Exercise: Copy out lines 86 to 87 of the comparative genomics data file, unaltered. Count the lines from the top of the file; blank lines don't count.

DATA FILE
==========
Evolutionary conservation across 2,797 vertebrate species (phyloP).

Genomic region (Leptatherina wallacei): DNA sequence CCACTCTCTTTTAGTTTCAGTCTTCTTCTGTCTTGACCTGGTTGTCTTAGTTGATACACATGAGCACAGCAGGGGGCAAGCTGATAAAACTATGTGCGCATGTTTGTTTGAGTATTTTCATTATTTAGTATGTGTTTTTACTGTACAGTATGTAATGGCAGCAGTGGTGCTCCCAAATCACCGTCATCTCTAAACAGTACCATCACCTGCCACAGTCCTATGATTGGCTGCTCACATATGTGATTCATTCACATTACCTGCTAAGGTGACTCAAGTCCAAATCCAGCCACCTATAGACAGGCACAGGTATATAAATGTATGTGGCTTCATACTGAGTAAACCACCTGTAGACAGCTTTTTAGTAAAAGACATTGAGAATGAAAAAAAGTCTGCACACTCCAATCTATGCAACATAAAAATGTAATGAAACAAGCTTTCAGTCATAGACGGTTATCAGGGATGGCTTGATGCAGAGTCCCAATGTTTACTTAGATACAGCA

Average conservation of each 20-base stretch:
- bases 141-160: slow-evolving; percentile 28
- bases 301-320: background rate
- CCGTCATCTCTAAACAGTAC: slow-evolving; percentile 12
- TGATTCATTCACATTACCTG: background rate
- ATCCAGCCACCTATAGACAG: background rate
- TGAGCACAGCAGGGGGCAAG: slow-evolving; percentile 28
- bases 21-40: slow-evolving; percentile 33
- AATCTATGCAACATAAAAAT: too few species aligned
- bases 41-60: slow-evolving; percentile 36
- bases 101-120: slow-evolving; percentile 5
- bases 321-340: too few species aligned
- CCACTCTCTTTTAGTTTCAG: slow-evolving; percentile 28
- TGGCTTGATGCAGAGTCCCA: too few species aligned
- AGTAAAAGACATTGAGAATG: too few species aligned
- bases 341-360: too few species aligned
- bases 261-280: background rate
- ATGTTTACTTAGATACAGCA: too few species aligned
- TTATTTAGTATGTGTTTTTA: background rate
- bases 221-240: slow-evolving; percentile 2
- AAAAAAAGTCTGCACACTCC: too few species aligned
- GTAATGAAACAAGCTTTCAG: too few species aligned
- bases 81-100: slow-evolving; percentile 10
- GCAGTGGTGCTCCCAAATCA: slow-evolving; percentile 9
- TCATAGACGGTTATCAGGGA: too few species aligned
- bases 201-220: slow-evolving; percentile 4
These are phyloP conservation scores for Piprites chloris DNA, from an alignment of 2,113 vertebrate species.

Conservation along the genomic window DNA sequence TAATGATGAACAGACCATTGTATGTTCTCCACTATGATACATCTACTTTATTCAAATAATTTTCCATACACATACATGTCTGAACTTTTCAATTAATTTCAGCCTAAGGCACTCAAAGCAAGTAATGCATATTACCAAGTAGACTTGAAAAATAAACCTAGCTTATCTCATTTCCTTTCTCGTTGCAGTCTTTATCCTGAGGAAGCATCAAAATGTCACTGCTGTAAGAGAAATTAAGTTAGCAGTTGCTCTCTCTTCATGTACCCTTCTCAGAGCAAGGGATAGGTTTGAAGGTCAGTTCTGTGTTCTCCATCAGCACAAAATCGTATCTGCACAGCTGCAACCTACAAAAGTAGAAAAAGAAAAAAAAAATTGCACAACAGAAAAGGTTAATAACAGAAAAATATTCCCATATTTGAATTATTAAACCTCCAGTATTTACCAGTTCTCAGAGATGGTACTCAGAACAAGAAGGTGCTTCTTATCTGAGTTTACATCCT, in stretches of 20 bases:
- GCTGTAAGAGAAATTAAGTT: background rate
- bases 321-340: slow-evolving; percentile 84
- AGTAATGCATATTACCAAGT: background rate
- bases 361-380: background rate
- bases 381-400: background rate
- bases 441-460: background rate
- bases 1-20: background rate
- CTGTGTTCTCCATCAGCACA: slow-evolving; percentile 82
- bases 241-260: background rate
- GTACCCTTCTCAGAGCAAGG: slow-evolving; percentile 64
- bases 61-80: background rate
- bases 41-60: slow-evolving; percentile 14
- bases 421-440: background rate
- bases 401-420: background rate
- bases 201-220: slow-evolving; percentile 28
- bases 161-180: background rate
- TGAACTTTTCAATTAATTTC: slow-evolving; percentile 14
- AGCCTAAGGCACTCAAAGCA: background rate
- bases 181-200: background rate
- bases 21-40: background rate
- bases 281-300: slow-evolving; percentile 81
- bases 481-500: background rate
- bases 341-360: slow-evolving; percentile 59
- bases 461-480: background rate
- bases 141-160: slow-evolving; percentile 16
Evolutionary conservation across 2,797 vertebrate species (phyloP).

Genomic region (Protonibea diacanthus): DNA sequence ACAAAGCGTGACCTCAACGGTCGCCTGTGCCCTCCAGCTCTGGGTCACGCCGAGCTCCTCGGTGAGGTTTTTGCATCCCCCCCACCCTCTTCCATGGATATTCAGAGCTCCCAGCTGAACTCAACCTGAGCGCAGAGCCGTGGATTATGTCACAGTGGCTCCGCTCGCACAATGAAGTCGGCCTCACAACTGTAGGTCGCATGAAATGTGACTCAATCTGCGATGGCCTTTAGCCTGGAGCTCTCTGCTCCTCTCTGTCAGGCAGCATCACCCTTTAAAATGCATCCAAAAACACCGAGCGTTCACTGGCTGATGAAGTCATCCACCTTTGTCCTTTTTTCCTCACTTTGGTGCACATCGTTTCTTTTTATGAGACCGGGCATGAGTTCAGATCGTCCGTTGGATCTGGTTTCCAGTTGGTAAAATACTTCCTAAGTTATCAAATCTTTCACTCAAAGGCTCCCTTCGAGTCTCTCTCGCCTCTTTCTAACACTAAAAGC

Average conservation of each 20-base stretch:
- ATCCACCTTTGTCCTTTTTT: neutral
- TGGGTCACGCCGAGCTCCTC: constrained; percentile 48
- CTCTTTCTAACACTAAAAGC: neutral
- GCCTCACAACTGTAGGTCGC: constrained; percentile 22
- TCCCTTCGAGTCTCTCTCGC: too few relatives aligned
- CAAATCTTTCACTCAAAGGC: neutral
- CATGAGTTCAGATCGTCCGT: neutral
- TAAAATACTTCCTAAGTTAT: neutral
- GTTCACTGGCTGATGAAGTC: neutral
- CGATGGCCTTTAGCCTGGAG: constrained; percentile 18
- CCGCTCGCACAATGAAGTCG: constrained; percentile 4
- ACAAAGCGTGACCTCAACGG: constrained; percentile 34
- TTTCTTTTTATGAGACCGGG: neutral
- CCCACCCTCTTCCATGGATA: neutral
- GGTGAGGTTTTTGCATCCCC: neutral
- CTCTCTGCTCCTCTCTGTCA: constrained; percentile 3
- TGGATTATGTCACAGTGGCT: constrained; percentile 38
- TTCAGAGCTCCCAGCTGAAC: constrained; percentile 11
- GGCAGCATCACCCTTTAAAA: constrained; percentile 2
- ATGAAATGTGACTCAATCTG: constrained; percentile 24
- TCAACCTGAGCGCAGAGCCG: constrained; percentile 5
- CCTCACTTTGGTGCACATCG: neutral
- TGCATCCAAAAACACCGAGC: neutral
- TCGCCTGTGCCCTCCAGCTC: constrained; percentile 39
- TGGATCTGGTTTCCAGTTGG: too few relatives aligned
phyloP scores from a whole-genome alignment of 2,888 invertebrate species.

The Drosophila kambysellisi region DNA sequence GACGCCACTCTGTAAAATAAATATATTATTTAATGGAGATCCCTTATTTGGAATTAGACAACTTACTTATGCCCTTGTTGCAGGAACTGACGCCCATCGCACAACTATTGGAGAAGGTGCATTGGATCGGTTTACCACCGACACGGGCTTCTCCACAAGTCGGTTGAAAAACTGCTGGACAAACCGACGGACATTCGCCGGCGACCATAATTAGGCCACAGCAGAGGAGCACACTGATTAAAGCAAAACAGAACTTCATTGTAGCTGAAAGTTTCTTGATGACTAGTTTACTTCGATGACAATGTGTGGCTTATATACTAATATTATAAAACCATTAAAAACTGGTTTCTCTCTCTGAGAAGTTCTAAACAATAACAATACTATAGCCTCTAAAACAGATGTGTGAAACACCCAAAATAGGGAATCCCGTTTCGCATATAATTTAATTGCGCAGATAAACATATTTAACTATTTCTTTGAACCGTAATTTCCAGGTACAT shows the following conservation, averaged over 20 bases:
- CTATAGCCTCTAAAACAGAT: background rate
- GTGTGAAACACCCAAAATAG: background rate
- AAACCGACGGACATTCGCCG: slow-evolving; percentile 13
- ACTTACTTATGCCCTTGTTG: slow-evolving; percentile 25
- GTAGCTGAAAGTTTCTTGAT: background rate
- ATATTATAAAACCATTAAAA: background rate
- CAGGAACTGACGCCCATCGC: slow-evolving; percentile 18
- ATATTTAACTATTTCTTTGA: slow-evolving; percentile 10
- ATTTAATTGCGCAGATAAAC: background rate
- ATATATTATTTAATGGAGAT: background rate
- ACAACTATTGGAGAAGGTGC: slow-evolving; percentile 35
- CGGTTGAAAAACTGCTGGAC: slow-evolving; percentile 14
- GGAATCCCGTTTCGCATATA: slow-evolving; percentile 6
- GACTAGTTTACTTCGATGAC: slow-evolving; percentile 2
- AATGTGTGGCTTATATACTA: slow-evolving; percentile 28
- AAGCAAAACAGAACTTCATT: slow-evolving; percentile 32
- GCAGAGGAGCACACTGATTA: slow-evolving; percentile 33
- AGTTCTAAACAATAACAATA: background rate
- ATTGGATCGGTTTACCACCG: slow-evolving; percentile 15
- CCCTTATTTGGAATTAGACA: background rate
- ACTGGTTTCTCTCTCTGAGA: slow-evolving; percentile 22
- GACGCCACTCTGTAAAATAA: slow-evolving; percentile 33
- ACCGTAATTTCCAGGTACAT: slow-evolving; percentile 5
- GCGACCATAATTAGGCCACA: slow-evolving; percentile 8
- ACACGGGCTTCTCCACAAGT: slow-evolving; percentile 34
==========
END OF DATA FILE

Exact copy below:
- CTATAGCCTCTAAAACAGAT: background rate
- GTGTGAAACACCCAAAATAG: background rate